Winter Gardening Tips from Farmer Jane Saiers


Author: Jane Saiers

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It was a pleasure to host a group of community members at our winter Seasonal Food Workshop. January is a great time to explore what helps us (here in the Piedmont of North Carolina and elsewhere) extend our growing seasons to enjoy fresh from the garden food for as many weeks and months as possible. Here are some of the tips we shared at the workshop.Old kale, new peas

When growing for winter harvest:

  • Choose cold-hardy vegetables and cold-tolerant varieties/cultivars.
  • Time your plantings for winter availability.
    • Seed root vegetables in the ground by September 1 for continuous harvest during the winter.
    • Get a head start on the Persephone period (short days with <10 hours sunlight), when plant growth slows considerably (~Dec 1-Jan 10 in North Carolina). Start crops so that they are just shy of maturity before the Persephone period begins. (Young plants tend to be more cold hardy than older ones.)
  • Plant successions of short time-to-maturity crops.
  • Use season-extension tools.
    • Hoophouse/greenhouse
    • Row covers
    • Mulch
  • For greens, use “cut-and-come-again” harvest strategy.
  • Plant crops with multiple “harvestables” (e.g., turnips/turnip greens; beets/beet greens).


Categories of Winter Vegetables

  • Vegetables that grow quickly and mature and are harvested before the coldest weather (e.g., radishes, tatsoi, other mustards)
  • Vegetables that can be harvested all winter (e.g., kale, beets)
  • Vegetables that lie dormant or nearly dormant most of the winter and get an early start in the spring (e.g., kale, arugula, chard)


Examples of Winter-Grown Vegetables in North Carolina

Crop Killing Temperature (degrees Fahrenheit)
Arugula 22
Asian Greens (Napa cabbage, komatsuna, pak choy,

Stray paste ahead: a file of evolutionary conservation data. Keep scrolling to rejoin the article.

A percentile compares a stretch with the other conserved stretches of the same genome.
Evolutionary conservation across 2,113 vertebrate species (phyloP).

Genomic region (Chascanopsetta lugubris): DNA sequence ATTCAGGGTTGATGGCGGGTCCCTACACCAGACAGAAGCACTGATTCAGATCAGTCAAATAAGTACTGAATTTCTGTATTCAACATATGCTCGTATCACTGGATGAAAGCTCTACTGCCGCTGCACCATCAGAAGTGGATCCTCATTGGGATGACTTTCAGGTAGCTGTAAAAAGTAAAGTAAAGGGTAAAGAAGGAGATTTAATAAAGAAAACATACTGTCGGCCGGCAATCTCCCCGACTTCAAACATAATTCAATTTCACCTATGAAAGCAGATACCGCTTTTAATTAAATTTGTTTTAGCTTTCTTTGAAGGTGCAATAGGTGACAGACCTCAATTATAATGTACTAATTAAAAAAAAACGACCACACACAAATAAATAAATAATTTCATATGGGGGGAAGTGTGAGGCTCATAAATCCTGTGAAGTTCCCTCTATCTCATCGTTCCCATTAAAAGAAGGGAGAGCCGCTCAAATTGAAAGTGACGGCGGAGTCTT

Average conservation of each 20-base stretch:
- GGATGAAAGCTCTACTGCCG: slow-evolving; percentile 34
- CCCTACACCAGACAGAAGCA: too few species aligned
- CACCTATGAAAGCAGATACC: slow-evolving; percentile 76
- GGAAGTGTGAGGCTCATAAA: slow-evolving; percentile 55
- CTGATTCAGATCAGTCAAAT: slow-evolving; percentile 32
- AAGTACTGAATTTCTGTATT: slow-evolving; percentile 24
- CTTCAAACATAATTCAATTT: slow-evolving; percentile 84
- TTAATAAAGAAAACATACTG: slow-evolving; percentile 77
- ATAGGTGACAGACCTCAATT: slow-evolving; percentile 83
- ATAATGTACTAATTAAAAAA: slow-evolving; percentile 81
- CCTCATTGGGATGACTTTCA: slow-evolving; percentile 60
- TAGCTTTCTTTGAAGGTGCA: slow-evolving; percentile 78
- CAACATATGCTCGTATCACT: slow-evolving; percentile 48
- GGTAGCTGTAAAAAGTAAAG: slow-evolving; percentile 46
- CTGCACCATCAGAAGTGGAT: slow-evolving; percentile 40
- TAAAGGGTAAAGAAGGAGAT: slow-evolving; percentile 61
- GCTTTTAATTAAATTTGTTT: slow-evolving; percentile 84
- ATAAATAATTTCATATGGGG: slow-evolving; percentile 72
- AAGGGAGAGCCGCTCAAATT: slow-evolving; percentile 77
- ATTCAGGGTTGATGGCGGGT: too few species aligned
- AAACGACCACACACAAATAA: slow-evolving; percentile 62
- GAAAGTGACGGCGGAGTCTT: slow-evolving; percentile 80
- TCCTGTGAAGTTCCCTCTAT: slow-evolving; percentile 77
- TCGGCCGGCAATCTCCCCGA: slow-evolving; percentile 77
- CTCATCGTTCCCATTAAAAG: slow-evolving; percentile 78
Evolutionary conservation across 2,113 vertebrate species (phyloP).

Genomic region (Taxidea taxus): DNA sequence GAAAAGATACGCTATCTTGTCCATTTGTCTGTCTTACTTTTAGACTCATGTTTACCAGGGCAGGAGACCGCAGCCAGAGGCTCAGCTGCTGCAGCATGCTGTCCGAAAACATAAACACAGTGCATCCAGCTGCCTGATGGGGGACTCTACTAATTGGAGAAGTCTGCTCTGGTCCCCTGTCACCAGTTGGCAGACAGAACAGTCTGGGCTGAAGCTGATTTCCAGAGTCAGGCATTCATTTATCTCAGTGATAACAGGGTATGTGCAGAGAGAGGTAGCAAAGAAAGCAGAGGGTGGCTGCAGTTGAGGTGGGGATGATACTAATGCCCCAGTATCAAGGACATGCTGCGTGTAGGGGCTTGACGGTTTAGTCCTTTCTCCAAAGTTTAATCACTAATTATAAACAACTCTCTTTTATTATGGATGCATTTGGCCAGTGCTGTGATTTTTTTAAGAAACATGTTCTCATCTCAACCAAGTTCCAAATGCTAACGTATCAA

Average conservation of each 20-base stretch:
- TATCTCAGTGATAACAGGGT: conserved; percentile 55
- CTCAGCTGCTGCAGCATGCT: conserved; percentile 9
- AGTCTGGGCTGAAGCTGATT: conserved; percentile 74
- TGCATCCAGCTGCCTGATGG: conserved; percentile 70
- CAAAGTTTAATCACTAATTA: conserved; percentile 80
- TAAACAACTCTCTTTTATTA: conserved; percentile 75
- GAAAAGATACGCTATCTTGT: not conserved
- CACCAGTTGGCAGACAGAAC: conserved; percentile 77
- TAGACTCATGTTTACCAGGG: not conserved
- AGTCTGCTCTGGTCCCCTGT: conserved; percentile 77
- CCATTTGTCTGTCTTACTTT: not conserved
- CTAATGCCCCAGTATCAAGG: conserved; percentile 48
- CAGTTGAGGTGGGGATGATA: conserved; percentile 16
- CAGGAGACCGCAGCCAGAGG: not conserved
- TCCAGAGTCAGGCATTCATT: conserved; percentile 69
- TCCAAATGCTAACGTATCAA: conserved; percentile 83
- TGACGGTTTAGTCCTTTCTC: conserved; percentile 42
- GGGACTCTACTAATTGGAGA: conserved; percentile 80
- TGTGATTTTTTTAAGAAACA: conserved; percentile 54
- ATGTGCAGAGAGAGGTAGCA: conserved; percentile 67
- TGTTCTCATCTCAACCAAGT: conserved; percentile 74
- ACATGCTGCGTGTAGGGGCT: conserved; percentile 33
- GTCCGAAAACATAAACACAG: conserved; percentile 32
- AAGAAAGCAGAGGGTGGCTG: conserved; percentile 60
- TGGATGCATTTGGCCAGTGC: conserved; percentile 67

senposai, tatsoi)

15-25 (depending on variety)
Beets 15-20 (depending on variety)
Broccoli 25
Cabbage 27 (most types)
Carrot 12
Chard 10
Collard 0-10
Kale 0-15 (depending on variety)
Kohlrabi 15
Lettuce 15-25 (depending on variety and leaf size)
Mustard 20-25 (depending on variety)
Parsnip 0
Radish 20
Spinach 0-5 (depending on variety)
Turnip 12-20 (when mulched and depending on variety)


Free Online Planting Calendars

Bradley LK et al. Planting Planners: Central North Carolina Planting Calendar for Annual Vegetables, Fruits, and Herbs. North Carolina Cooperative Extension Service. July 2012.

Jones D, Roos D. Planting and Harvesting Guide for Piedmont Vegetables and Herbs.

Winter Gardening References

Coleman E. A Garden for All Seasons: Gardening on the Back Side of the Calendar. Mother Earth News, Issue 178, Feb/March 2000. Available at:

Coleman E, Damrosch B. The Winter Harvest Handbook: Year Round Vegetable Production Using Deep Organic Techniques and Unheated Greenhouses. Chelsea Green Publishing Company, White River Junction, VT; 2009.

Dawling P. Sustainable Market Farming: Intensive Vegetable Production on a Few Acres. New Society Publishers, Gabriola Island, BC, Canada; 2013.

Great Sources for Winter Gardening Supplies

Four Season Tools

Gardener’s Supply Company 

Johnny’s Selected Seeds

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